By: Rumnik K Ghuman
On Vogue last week, Tiffany & Co launched its new campaign with Beyoncé and Jay-Z. The main purpose of the “About Love” campaign is still uncertain, but has received many negative reactions. For one reason, the diamond, Beyoncé wore in the promotional pictures. A 128.54 carat yellow diamond is a priceless piece of Tiffany’s collection. It’s amazing how Beyoncé is the fourth woman and the first black woman to wear that diamond. But why did Beyoncé draw adverse attention to this campaign?
The story goes back to 1877 in South Africa when Kimberley was mining diamonds during the British colonial regime. These rocks were more than a hundred years old and are considered blood diamonds. African workers were forced to extract a certain quantity of diamonds, otherwise Revolutionary United Font would cut each other’s hands or legs. This horrible act of blood would happen in war zones and in difficult times for Africans, such as discrimination. That is why they were named Blood Diamonds during this period.
This bad story brought a huge defamation to Beyoncé’s mark, as an African-American herself and never supported the exploitation of Africans. For example, “Black is King” on Disney, is one of many projects produced by Beyoncé to decolonize black masculinity. According to Beyoncé’s close friends, she did not know the history of this rock and would never have worn it. It was the first time Beyoncé and Jay-Z had participated in a joint campaign.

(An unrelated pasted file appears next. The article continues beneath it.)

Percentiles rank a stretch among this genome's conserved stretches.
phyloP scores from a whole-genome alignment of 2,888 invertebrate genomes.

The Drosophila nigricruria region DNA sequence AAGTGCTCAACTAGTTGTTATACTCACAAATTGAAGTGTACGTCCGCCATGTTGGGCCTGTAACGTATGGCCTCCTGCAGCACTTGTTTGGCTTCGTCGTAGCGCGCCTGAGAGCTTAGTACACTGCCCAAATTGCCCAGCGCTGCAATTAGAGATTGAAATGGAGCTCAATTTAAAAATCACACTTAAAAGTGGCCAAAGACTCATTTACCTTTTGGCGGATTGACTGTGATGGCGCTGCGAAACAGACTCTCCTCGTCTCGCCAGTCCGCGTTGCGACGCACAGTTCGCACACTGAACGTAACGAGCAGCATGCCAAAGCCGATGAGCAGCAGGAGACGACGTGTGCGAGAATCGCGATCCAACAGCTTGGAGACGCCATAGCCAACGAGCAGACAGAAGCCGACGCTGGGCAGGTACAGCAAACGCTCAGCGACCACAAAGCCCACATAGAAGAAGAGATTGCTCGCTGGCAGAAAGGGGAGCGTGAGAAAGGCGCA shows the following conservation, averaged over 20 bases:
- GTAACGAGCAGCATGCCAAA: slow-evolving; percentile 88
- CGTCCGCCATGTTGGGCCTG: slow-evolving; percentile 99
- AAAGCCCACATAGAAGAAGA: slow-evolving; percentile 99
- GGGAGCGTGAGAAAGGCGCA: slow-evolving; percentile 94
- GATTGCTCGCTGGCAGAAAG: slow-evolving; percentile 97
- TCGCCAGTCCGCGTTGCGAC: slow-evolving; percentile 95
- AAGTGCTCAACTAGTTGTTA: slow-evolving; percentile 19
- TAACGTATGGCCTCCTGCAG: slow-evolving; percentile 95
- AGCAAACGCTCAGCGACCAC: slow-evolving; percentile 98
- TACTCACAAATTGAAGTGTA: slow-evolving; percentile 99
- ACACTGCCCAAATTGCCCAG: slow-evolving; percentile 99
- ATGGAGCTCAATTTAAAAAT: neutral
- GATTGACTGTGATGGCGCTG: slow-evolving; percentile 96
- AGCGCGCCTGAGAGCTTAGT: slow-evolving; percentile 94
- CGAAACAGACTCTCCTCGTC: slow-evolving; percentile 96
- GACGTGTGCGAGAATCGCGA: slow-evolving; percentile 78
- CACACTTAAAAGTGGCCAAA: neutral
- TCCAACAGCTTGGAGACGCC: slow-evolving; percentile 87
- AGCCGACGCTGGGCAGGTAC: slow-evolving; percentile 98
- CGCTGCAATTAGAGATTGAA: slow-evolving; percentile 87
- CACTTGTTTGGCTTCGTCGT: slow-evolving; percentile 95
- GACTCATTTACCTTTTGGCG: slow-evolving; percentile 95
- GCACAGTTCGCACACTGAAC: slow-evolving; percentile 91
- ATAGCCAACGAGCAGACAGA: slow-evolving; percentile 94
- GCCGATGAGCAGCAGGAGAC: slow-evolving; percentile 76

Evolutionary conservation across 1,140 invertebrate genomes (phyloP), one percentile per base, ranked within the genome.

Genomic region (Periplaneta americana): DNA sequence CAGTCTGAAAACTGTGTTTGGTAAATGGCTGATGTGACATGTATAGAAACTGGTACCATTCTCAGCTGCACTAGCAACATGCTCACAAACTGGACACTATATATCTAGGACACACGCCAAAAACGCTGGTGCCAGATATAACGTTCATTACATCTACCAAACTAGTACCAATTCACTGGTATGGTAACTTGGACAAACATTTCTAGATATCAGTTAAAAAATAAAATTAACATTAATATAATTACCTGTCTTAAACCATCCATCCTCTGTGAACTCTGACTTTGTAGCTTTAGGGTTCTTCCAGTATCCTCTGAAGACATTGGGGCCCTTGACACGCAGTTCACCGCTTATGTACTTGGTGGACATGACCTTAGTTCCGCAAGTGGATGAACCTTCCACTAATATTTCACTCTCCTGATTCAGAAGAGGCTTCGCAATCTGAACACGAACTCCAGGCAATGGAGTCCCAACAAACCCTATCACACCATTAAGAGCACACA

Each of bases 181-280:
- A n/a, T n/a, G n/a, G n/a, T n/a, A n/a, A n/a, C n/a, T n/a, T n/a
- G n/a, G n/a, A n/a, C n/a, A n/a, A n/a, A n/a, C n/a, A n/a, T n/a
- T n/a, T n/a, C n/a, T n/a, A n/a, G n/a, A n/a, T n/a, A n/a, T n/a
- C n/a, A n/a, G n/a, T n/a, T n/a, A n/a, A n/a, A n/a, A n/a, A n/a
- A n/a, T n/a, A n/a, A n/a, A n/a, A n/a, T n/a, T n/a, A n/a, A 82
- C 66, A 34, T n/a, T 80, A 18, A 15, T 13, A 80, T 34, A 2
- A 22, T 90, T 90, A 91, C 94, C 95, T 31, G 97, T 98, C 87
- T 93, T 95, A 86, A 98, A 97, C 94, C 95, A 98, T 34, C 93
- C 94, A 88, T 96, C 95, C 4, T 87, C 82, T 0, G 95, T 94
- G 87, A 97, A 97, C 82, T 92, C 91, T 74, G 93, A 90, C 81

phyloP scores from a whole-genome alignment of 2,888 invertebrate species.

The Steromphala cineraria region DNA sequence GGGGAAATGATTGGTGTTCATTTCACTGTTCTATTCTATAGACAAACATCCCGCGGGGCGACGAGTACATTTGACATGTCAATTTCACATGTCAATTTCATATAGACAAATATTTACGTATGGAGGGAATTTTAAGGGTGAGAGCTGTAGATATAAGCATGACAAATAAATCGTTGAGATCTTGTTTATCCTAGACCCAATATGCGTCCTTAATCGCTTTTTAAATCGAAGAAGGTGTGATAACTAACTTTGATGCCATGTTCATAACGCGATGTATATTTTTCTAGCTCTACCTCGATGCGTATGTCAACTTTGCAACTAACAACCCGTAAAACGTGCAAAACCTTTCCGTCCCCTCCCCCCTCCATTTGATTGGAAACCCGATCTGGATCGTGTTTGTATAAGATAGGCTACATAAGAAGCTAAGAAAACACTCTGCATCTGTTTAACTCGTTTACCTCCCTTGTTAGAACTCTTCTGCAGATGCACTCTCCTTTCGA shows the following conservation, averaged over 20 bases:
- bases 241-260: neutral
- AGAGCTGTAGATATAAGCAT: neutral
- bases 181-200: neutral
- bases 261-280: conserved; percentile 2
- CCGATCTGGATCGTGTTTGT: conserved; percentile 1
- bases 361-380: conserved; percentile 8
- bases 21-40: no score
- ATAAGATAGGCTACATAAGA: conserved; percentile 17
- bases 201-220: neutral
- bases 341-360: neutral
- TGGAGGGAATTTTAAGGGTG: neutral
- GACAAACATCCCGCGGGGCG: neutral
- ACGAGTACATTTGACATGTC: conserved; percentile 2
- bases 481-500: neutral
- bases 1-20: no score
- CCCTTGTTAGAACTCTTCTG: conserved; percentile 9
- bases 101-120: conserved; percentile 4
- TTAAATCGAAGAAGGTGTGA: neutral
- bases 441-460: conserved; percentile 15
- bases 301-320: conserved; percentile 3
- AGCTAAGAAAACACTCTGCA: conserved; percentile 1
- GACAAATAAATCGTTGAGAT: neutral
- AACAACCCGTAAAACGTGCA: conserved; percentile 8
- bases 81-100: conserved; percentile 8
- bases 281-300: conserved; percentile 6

Tiffany & Co has completely denied that the diamond is a blood diamond since they have taken “rigorous measures” to ensure that conflict diamonds do not appear in its inventory. As stated in their website, “As global leaders in sustainable luxury, Tiffany & Co. is committed to sourcing natural and precious materials in an ethical and sustainable manner. We have a zero-tolerance policy toward conflict diamonds, and source our diamonds only from known sources and countries that are participants in the Kimberley Process.” As the audience still can’t accept to believe Tiffany, back in 2003, The Kimberley Process was created by the UN to eliminate all blood diamonds to enter the mainstream diamond market.
360 Magazine finds it difficult to accept that the necklace is a blood diamond, and that it is on Beyoncé, an African woman herself. It is not fair that she is receiving such negative attention for wearing this necklace. Whereas Lady Gaga had worn this same necklace in 2019 in the Oscars awards and didn’t receive any negative feedback. Many fans showed up on Twitter to express their feelings. There are a number of sides to the story of whether or not Beyoncé knew about the diamond. And, she didn’t choose the diamond to wear herself.
Since we’ve all heard of Jay-Z’s music, his raps include a majority of meanings on buying goods, art and jewelry. It is ironic that this raises the subject of the enormous piece of art that is presented in the campaign. It’s from Jean-Michel Basquiat, who recently passed away. Basquiat was a Puerto Rican/Haitian American painter better known to be a star of anti-settlement graffiti. His work reflected racial and social consciousness.
This campaign did not receive the recognition it wanted with the ultimate message behind “About Love”. Many people have realized the ugly truth about an unfinished history of white supremacy and colonialism of that campaign and the diamond industry. The campaign highlighted more brutal African history than “About Love.”